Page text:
The above photo, and the two below photos show the same tool. The central part is of bronze, and in the shape of  a lioness's body. The hinged forward part is a bronze spoon, with the bowl of  roughly tea spoon size.

Both knife blades are iron and rather corroded. It is a multi purpose  tool, probably built for use by a lady when travelling (or possibly for  a rather effete young man. The fact that it is mainly of bronze, but with the two knife blades of iron, might well indicate that it was made in the early iron age. It is a well thought out, and indeed, a well made, little tool.



Hope this helps. More text tomorrow. |Actually-the more next; is now written  above.

Thursday, 2 January 2020

Thursday.



Above photo is of Christmas cake made and decorated by Ann. Now in rather fragmentary condition - delicious.



 
Bronze folding knife -  Two thousand year old version of Swis Army type pen knife. Bronze lioness, holding at left   bronze spoon- and two iron blades, now  about five inches overall, but could have been folded down to two and a half inches overall.

Tuesday, 31 December 2019

Tuesday.

Our daughter Ruth, and her daughter, Freja, in our new sitting  room, the other evening.

We've  just been out to a service at The Row Chapel, which is about two hundred yards from here, if that. It was built around 1470 or 80, to serve the almshouses in the area, which it still does, although the almshouses were replaced in the 1870s. It was a very pleasant service, with some carols that aren't often heard these days. As we entered David, a retired clergyman, said  "Oh goody. Mike's here. That means there'll be four of us singing the base part in 'Good King Wenceslas - the first hymn."  Which there was. Sounded good, too, we were told afterwards. Stayed on afterwards for coffee, which was very welcome.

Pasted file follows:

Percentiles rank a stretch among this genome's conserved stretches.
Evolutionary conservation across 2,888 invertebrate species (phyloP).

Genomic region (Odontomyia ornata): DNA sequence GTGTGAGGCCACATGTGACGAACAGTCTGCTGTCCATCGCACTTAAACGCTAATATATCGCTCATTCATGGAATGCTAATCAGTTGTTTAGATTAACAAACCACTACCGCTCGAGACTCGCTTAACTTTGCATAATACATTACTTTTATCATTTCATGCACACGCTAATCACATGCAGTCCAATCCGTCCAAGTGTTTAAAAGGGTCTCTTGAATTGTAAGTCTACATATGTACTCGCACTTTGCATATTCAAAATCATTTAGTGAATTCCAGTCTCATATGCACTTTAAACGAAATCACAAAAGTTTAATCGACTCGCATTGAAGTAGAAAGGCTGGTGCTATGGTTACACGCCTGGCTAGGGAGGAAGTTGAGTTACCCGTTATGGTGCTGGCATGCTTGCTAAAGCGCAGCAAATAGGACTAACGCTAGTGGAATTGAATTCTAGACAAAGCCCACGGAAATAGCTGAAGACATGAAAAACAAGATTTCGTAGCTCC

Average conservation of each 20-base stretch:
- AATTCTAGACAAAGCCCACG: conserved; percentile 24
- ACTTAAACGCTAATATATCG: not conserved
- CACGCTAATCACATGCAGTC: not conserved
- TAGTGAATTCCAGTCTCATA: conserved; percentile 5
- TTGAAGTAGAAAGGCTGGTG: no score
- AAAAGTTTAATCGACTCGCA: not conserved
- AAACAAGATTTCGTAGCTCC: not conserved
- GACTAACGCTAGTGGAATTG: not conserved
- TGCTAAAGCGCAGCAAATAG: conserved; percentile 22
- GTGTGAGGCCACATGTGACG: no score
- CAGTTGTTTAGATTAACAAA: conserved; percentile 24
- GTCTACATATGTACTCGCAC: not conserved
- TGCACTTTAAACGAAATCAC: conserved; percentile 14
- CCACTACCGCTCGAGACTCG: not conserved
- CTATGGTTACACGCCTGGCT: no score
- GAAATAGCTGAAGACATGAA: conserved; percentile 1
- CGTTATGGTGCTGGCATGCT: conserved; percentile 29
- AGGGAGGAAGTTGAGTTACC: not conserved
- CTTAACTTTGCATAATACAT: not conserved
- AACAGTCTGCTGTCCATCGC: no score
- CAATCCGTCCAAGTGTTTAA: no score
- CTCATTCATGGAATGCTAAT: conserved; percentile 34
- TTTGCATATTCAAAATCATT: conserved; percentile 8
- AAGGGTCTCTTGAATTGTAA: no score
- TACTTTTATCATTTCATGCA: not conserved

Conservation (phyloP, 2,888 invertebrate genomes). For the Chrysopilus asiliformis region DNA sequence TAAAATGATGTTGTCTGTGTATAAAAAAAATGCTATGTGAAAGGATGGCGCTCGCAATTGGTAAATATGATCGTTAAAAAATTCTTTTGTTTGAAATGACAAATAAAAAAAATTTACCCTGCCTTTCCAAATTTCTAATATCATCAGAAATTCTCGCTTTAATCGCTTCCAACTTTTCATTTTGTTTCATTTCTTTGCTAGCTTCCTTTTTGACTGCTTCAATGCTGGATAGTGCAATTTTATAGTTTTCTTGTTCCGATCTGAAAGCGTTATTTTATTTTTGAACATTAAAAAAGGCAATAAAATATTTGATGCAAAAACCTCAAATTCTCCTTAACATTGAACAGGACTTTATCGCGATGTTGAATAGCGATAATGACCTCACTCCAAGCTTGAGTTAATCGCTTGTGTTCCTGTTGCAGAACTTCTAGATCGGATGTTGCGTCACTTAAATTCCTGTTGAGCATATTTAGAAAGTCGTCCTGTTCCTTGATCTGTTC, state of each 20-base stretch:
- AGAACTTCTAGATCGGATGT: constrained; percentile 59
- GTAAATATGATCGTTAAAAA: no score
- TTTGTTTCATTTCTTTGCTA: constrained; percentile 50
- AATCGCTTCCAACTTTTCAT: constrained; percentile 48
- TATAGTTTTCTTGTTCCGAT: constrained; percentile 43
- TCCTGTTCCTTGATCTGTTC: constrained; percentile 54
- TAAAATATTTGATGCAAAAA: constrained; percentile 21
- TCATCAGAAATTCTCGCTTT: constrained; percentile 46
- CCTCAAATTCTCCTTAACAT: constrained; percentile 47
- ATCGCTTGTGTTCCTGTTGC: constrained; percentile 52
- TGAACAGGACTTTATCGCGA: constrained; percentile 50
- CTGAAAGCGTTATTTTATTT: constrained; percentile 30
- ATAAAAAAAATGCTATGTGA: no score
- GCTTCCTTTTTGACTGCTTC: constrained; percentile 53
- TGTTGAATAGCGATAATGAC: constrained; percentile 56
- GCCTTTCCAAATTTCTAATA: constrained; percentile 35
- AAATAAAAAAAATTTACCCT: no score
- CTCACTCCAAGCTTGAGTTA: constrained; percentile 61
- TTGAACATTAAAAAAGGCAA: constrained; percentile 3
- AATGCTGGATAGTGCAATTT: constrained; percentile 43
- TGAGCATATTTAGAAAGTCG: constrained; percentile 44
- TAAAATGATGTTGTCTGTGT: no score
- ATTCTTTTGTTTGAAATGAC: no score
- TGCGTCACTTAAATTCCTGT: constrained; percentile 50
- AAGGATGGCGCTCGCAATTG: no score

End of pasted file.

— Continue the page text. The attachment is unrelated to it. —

Saturday, 28 December 2019

Saturday.

I do believe in "movies" . 

Thursday, 26 December 2019

Boxing Day.



Photo  taken by Ruth in nearby street with useful little General Stores where we sometimes shop.
Meself in  lower right corner of  picture.

 

Close up of Freja and Ruth in  new sitting room.

Wednesday, 25 December 2019

Christmas Day.

 Picture taken by Ruth this evening, and showing me setting light to hot brandy before pouring it over the Christmas pud.